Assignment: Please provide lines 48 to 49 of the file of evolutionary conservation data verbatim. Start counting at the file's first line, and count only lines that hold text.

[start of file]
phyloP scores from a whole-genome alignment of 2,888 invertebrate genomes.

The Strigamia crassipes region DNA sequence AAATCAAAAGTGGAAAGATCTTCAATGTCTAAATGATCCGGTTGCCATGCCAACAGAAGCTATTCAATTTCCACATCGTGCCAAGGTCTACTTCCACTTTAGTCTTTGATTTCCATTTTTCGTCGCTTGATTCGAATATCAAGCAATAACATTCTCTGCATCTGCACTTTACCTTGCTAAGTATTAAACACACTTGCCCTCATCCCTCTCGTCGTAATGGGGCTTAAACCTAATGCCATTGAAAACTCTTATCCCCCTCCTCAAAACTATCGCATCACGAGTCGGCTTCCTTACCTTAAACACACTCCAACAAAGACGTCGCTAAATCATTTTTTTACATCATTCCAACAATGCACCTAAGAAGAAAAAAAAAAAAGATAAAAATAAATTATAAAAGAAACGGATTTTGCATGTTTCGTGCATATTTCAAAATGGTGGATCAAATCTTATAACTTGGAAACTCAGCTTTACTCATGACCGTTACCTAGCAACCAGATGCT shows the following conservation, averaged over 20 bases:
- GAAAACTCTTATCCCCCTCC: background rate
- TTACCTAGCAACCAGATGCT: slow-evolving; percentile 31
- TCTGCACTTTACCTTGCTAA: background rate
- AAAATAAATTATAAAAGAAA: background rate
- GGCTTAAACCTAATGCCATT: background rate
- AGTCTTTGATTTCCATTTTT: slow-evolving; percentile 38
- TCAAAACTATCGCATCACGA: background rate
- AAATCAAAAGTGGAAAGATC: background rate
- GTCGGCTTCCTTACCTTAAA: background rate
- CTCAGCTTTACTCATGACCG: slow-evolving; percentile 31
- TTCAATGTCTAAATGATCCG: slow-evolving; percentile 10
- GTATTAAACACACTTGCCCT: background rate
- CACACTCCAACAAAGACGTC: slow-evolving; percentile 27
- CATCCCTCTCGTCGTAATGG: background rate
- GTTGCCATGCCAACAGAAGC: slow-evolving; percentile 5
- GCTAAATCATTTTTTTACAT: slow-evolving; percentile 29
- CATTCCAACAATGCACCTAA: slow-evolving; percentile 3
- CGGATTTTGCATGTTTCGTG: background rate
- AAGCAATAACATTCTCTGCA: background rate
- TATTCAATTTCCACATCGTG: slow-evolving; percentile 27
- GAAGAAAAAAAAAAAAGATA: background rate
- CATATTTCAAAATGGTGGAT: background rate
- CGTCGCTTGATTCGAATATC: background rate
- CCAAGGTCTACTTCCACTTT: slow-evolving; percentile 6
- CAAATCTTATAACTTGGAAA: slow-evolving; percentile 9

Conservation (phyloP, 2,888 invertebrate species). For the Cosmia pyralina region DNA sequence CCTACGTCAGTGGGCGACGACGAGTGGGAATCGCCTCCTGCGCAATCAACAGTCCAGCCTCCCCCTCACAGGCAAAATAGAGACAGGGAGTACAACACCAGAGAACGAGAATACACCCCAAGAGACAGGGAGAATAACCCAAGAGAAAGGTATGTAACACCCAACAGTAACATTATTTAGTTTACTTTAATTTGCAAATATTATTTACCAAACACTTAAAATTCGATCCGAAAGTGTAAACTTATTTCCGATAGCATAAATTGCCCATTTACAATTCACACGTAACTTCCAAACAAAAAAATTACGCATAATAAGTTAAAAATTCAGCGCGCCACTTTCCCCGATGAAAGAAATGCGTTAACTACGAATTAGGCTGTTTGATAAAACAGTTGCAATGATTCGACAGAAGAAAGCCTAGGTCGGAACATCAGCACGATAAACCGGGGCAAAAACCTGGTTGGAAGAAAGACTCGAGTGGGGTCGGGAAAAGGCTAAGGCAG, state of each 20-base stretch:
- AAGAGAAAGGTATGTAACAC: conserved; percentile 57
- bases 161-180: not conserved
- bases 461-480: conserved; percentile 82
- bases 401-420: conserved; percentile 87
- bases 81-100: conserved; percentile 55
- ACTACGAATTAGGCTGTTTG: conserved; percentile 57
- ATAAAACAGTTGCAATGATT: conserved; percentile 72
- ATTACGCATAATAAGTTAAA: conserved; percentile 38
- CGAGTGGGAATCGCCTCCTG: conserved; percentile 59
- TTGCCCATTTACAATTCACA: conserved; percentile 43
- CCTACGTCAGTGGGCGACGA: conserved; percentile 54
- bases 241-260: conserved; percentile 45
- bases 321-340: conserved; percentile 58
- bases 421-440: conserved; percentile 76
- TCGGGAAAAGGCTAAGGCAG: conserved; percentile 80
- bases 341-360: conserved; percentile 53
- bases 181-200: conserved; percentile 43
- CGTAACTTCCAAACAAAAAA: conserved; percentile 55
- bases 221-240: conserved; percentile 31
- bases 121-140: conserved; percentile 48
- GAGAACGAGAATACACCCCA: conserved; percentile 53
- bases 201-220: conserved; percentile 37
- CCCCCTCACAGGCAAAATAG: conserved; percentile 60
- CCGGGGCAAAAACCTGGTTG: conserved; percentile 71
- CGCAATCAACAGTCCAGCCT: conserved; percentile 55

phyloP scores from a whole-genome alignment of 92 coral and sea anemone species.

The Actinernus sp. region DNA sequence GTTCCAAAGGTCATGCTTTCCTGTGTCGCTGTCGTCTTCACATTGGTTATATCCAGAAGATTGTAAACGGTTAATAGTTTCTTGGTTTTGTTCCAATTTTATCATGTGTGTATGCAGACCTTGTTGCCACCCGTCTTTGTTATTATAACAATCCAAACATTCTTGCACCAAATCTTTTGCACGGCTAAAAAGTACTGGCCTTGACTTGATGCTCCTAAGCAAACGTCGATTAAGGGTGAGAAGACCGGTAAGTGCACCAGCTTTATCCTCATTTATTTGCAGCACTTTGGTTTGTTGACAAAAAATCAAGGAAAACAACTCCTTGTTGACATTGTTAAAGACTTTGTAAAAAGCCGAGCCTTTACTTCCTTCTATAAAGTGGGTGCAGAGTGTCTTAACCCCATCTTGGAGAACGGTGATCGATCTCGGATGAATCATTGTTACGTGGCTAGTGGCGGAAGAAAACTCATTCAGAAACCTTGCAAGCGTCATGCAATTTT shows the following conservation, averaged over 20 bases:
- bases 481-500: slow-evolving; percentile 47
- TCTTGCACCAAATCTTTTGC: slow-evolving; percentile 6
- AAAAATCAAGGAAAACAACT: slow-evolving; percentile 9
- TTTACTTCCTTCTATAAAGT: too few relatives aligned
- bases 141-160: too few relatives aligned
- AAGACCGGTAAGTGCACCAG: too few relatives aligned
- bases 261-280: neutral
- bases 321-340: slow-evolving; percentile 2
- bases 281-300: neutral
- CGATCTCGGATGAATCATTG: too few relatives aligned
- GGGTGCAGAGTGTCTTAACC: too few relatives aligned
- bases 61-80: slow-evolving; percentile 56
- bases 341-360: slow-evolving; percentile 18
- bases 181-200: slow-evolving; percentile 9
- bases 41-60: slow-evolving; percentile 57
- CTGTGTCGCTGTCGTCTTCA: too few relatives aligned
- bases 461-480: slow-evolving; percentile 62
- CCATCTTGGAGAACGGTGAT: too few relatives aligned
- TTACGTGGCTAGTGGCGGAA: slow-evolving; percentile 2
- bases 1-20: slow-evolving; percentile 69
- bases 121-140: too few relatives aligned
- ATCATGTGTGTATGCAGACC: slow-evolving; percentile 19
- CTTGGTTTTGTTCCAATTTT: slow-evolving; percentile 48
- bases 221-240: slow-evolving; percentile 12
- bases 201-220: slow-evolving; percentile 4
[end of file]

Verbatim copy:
- bases 121-140: conserved; percentile 48
- GAGAACGAGAATACACCCCA: conserved; percentile 53